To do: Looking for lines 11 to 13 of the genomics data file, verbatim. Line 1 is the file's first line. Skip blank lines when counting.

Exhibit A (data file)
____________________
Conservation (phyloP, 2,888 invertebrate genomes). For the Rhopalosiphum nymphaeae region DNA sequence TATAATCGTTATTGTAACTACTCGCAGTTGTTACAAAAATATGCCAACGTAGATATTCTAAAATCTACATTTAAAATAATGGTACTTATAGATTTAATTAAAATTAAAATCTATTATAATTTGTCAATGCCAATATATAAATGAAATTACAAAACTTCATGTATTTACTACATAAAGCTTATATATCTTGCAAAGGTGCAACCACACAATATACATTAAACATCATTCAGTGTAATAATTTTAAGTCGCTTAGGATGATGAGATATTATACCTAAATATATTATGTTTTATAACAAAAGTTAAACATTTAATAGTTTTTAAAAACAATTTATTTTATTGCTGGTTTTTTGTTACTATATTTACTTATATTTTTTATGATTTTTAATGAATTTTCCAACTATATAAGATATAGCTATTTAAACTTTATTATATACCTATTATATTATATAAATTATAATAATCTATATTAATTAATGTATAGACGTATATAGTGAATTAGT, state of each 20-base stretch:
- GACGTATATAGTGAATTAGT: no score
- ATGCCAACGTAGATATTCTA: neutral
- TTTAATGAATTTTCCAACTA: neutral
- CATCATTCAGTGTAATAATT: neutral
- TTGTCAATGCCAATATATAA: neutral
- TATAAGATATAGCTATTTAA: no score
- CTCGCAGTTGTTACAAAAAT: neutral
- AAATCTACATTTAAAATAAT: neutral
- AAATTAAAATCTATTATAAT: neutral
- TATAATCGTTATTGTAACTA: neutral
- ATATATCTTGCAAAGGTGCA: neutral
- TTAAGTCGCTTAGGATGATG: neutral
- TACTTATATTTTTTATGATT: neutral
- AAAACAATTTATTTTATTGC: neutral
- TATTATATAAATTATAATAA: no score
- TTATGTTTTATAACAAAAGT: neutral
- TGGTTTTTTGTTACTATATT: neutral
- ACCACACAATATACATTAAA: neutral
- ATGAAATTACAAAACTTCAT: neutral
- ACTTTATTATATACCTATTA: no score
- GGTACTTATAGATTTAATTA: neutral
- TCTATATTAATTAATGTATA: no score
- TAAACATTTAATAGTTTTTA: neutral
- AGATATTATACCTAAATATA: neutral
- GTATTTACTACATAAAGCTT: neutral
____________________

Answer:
- TATAATCGTTATTGTAACTA: neutral
- ATATATCTTGCAAAGGTGCA: neutral
- TTAAGTCGCTTAGGATGATG: neutral